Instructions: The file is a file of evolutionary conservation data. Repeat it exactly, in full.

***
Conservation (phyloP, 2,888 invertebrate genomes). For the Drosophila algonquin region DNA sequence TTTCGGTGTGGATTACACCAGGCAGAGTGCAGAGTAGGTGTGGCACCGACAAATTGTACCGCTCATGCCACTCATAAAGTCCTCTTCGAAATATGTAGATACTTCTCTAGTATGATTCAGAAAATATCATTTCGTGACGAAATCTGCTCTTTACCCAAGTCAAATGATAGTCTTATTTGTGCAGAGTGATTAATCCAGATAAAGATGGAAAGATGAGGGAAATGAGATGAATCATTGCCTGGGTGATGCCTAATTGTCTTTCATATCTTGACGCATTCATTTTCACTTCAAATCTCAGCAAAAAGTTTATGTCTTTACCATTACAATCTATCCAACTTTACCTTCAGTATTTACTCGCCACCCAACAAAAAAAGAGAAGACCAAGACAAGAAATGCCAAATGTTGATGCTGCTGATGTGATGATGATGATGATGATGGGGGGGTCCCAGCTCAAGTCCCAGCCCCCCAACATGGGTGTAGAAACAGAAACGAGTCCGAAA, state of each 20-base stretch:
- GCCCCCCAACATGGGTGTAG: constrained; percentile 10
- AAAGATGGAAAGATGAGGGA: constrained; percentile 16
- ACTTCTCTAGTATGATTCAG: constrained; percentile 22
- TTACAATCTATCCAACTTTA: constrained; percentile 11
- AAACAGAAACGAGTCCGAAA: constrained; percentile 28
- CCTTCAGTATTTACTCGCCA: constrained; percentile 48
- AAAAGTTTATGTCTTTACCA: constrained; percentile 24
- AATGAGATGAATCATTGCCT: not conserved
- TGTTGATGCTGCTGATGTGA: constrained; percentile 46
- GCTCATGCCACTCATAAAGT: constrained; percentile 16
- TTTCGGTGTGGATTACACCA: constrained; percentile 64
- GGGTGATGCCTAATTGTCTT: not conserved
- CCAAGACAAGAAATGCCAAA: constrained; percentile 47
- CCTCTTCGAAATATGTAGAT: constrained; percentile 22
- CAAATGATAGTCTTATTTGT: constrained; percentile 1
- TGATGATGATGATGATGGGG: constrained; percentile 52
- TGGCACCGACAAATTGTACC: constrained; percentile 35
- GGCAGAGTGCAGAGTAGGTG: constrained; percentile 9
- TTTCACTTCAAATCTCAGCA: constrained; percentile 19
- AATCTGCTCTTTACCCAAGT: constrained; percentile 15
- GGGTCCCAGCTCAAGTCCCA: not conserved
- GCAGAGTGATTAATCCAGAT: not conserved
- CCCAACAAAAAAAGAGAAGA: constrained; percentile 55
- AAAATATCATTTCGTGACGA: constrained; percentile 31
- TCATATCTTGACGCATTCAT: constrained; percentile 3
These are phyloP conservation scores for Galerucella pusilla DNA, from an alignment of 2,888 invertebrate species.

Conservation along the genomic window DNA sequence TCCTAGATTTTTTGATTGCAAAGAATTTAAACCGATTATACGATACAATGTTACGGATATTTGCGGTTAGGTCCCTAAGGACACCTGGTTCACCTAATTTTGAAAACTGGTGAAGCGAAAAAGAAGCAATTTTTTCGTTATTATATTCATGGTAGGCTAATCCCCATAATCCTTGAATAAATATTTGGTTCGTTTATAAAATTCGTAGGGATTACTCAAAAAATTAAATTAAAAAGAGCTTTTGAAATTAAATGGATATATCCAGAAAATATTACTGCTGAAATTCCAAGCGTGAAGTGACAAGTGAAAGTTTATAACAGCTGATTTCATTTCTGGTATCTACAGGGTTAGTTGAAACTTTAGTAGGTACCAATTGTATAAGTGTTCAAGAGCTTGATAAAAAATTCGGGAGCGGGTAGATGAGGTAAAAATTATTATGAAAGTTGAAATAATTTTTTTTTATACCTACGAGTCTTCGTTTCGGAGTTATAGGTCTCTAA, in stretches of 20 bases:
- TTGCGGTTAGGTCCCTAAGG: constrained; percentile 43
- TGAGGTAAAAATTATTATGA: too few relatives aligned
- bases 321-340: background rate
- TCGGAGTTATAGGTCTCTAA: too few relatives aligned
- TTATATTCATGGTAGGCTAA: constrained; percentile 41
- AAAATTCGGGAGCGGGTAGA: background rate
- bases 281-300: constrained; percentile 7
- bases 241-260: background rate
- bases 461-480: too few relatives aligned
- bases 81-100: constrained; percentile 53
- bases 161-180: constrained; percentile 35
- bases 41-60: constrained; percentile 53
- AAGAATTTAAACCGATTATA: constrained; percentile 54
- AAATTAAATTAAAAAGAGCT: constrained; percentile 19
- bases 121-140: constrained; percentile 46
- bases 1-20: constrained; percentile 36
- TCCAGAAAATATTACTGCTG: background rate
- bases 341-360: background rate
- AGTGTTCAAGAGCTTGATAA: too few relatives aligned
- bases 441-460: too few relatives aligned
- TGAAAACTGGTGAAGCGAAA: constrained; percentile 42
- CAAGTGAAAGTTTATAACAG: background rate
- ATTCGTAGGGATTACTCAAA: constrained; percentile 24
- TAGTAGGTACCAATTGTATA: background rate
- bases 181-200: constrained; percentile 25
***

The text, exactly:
Conservation (phyloP, 2,888 invertebrate genomes). For the Drosophila algonquin region DNA sequence TTTCGGTGTGGATTACACCAGGCAGAGTGCAGAGTAGGTGTGGCACCGACAAATTGTACCGCTCATGCCACTCATAAAGTCCTCTTCGAAATATGTAGATACTTCTCTAGTATGATTCAGAAAATATCATTTCGTGACGAAATCTGCTCTTTACCCAAGTCAAATGATAGTCTTATTTGTGCAGAGTGATTAATCCAGATAAAGATGGAAAGATGAGGGAAATGAGATGAATCATTGCCTGGGTGATGCCTAATTGTCTTTCATATCTTGACGCATTCATTTTCACTTCAAATCTCAGCAAAAAGTTTATGTCTTTACCATTACAATCTATCCAACTTTACCTTCAGTATTTACTCGCCACCCAACAAAAAAAGAGAAGACCAAGACAAGAAATGCCAAATGTTGATGCTGCTGATGTGATGATGATGATGATGATGGGGGGGTCCCAGCTCAAGTCCCAGCCCCCCAACATGGGTGTAGAAACAGAAACGAGTCCGAAA, state of each 20-base stretch:
- GCCCCCCAACATGGGTGTAG: constrained; percentile 10
- AAAGATGGAAAGATGAGGGA: constrained; percentile 16
- ACTTCTCTAGTATGATTCAG: constrained; percentile 22
- TTACAATCTATCCAACTTTA: constrained; percentile 11
- AAACAGAAACGAGTCCGAAA: constrained; percentile 28
- CCTTCAGTATTTACTCGCCA: constrained; percentile 48
- AAAAGTTTATGTCTTTACCA: constrained; percentile 24
- AATGAGATGAATCATTGCCT: not conserved
- TGTTGATGCTGCTGATGTGA: constrained; percentile 46
- GCTCATGCCACTCATAAAGT: constrained; percentile 16
- TTTCGGTGTGGATTACACCA: constrained; percentile 64
- GGGTGATGCCTAATTGTCTT: not conserved
- CCAAGACAAGAAATGCCAAA: constrained; percentile 47
- CCTCTTCGAAATATGTAGAT: constrained; percentile 22
- CAAATGATAGTCTTATTTGT: constrained; percentile 1
- TGATGATGATGATGATGGGG: constrained; percentile 52
- TGGCACCGACAAATTGTACC: constrained; percentile 35
- GGCAGAGTGCAGAGTAGGTG: constrained; percentile 9
- TTTCACTTCAAATCTCAGCA: constrained; percentile 19
- AATCTGCTCTTTACCCAAGT: constrained; percentile 15
- GGGTCCCAGCTCAAGTCCCA: not conserved
- GCAGAGTGATTAATCCAGAT: not conserved
- CCCAACAAAAAAAGAGAAGA: constrained; percentile 55
- AAAATATCATTTCGTGACGA: constrained; percentile 31
- TCATATCTTGACGCATTCAT: constrained; percentile 3
These are phyloP conservation scores for Galerucella pusilla DNA, from an alignment of 2,888 invertebrate species.

Conservation along the genomic window DNA sequence TCCTAGATTTTTTGATTGCAAAGAATTTAAACCGATTATACGATACAATGTTACGGATATTTGCGGTTAGGTCCCTAAGGACACCTGGTTCACCTAATTTTGAAAACTGGTGAAGCGAAAAAGAAGCAATTTTTTCGTTATTATATTCATGGTAGGCTAATCCCCATAATCCTTGAATAAATATTTGGTTCGTTTATAAAATTCGTAGGGATTACTCAAAAAATTAAATTAAAAAGAGCTTTTGAAATTAAATGGATATATCCAGAAAATATTACTGCTGAAATTCCAAGCGTGAAGTGACAAGTGAAAGTTTATAACAGCTGATTTCATTTCTGGTATCTACAGGGTTAGTTGAAACTTTAGTAGGTACCAATTGTATAAGTGTTCAAGAGCTTGATAAAAAATTCGGGAGCGGGTAGATGAGGTAAAAATTATTATGAAAGTTGAAATAATTTTTTTTTATACCTACGAGTCTTCGTTTCGGAGTTATAGGTCTCTAA, in stretches of 20 bases:
- TTGCGGTTAGGTCCCTAAGG: constrained; percentile 43
- TGAGGTAAAAATTATTATGA: too few relatives aligned
- bases 321-340: background rate
- TCGGAGTTATAGGTCTCTAA: too few relatives aligned
- TTATATTCATGGTAGGCTAA: constrained; percentile 41
- AAAATTCGGGAGCGGGTAGA: background rate
- bases 281-300: constrained; percentile 7
- bases 241-260: background rate
- bases 461-480: too few relatives aligned
- bases 81-100: constrained; percentile 53
- bases 161-180: constrained; percentile 35
- bases 41-60: constrained; percentile 53
- AAGAATTTAAACCGATTATA: constrained; percentile 54
- AAATTAAATTAAAAAGAGCT: constrained; percentile 19
- bases 121-140: constrained; percentile 46
- bases 1-20: constrained; percentile 36
- TCCAGAAAATATTACTGCTG: background rate
- bases 341-360: background rate
- AGTGTTCAAGAGCTTGATAA: too few relatives aligned
- bases 441-460: too few relatives aligned
- TGAAAACTGGTGAAGCGAAA: constrained; percentile 42
- CAAGTGAAAGTTTATAACAG: background rate
- ATTCGTAGGGATTACTCAAA: constrained; percentile 24
- TAGTAGGTACCAATTGTATA: background rate
- bases 181-200: constrained; percentile 25